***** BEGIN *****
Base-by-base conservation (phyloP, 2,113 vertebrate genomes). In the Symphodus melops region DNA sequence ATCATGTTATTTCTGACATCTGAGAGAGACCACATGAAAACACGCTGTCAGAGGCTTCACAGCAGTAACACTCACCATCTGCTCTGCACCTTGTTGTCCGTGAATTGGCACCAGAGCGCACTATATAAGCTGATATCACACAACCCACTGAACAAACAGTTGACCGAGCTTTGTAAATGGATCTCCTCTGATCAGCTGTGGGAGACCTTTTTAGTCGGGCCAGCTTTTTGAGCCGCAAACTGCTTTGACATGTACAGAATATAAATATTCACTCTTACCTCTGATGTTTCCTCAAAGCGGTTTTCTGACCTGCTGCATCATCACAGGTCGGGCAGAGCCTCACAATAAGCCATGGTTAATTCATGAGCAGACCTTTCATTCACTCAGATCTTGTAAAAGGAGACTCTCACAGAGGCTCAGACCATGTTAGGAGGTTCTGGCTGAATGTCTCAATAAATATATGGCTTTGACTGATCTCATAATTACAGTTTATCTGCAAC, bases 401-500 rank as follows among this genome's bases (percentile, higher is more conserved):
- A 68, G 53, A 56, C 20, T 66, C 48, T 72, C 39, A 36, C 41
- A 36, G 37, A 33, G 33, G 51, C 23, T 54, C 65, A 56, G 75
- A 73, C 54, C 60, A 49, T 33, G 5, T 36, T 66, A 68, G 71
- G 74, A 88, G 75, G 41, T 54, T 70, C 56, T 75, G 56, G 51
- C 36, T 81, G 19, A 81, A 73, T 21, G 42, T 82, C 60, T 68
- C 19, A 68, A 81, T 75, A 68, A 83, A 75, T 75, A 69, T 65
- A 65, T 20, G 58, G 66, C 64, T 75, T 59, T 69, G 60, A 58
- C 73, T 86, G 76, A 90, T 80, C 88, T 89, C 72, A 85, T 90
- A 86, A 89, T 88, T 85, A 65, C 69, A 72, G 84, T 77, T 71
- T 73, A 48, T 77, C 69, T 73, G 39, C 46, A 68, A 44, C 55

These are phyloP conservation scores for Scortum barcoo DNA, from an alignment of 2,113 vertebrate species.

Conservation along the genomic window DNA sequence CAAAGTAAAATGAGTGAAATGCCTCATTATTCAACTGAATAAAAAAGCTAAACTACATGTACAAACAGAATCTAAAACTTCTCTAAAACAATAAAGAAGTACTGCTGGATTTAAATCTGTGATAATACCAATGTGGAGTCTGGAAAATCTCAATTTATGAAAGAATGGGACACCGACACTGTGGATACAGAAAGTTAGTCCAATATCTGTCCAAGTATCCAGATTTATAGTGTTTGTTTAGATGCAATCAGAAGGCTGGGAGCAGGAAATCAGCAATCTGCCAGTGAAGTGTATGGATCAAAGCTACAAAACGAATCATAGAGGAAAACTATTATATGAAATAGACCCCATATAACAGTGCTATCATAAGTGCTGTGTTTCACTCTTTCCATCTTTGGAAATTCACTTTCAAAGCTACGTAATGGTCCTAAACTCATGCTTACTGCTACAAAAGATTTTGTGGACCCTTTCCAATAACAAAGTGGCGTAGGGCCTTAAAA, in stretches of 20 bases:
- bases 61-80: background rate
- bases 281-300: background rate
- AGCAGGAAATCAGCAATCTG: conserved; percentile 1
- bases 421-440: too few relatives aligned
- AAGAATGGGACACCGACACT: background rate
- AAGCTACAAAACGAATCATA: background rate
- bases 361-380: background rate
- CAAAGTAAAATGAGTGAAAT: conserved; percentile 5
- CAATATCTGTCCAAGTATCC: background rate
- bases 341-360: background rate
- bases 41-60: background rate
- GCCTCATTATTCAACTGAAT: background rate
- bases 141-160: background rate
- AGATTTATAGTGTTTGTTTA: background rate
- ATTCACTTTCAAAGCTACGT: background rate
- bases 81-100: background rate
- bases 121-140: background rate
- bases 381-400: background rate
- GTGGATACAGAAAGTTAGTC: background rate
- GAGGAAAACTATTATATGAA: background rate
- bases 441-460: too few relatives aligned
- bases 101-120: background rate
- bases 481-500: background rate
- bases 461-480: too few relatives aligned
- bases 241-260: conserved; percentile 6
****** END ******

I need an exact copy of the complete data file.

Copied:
Base-by-base conservation (phyloP, 2,113 vertebrate genomes). In the Symphodus melops region DNA sequence ATCATGTTATTTCTGACATCTGAGAGAGACCACATGAAAACACGCTGTCAGAGGCTTCACAGCAGTAACACTCACCATCTGCTCTGCACCTTGTTGTCCGTGAATTGGCACCAGAGCGCACTATATAAGCTGATATCACACAACCCACTGAACAAACAGTTGACCGAGCTTTGTAAATGGATCTCCTCTGATCAGCTGTGGGAGACCTTTTTAGTCGGGCCAGCTTTTTGAGCCGCAAACTGCTTTGACATGTACAGAATATAAATATTCACTCTTACCTCTGATGTTTCCTCAAAGCGGTTTTCTGACCTGCTGCATCATCACAGGTCGGGCAGAGCCTCACAATAAGCCATGGTTAATTCATGAGCAGACCTTTCATTCACTCAGATCTTGTAAAAGGAGACTCTCACAGAGGCTCAGACCATGTTAGGAGGTTCTGGCTGAATGTCTCAATAAATATATGGCTTTGACTGATCTCATAATTACAGTTTATCTGCAAC, bases 401-500 rank as follows among this genome's bases (percentile, higher is more conserved):
- A 68, G 53, A 56, C 20, T 66, C 48, T 72, C 39, A 36, C 41
- A 36, G 37, A 33, G 33, G 51, C 23, T 54, C 65, A 56, G 75
- A 73, C 54, C 60, A 49, T 33, G 5, T 36, T 66, A 68, G 71
- G 74, A 88, G 75, G 41, T 54, T 70, C 56, T 75, G 56, G 51
- C 36, T 81, G 19, A 81, A 73, T 21, G 42, T 82, C 60, T 68
- C 19, A 68, A 81, T 75, A 68, A 83, A 75, T 75, A 69, T 65
- A 65, T 20, G 58, G 66, C 64, T 75, T 59, T 69, G 60, A 58
- C 73, T 86, G 76, A 90, T 80, C 88, T 89, C 72, A 85, T 90
- A 86, A 89, T 88, T 85, A 65, C 69, A 72, G 84, T 77, T 71
- T 73, A 48, T 77, C 69, T 73, G 39, C 46, A 68, A 44, C 55

These are phyloP conservation scores for Scortum barcoo DNA, from an alignment of 2,113 vertebrate species.

Conservation along the genomic window DNA sequence CAAAGTAAAATGAGTGAAATGCCTCATTATTCAACTGAATAAAAAAGCTAAACTACATGTACAAACAGAATCTAAAACTTCTCTAAAACAATAAAGAAGTACTGCTGGATTTAAATCTGTGATAATACCAATGTGGAGTCTGGAAAATCTCAATTTATGAAAGAATGGGACACCGACACTGTGGATACAGAAAGTTAGTCCAATATCTGTCCAAGTATCCAGATTTATAGTGTTTGTTTAGATGCAATCAGAAGGCTGGGAGCAGGAAATCAGCAATCTGCCAGTGAAGTGTATGGATCAAAGCTACAAAACGAATCATAGAGGAAAACTATTATATGAAATAGACCCCATATAACAGTGCTATCATAAGTGCTGTGTTTCACTCTTTCCATCTTTGGAAATTCACTTTCAAAGCTACGTAATGGTCCTAAACTCATGCTTACTGCTACAAAAGATTTTGTGGACCCTTTCCAATAACAAAGTGGCGTAGGGCCTTAAAA, in stretches of 20 bases:
- bases 61-80: background rate
- bases 281-300: background rate
- AGCAGGAAATCAGCAATCTG: conserved; percentile 1
- bases 421-440: too few relatives aligned
- AAGAATGGGACACCGACACT: background rate
- AAGCTACAAAACGAATCATA: background rate
- bases 361-380: background rate
- CAAAGTAAAATGAGTGAAAT: conserved; percentile 5
- CAATATCTGTCCAAGTATCC: background rate
- bases 341-360: background rate
- bases 41-60: background rate
- GCCTCATTATTCAACTGAAT: background rate
- bases 141-160: background rate
- AGATTTATAGTGTTTGTTTA: background rate
- ATTCACTTTCAAAGCTACGT: background rate
- bases 81-100: background rate
- bases 121-140: background rate
- bases 381-400: background rate
- GTGGATACAGAAAGTTAGTC: background rate
- GAGGAAAACTATTATATGAA: background rate
- bases 441-460: too few relatives aligned
- bases 101-120: background rate
- bases 481-500: background rate
- bases 461-480: too few relatives aligned
- bases 241-260: conserved; percentile 6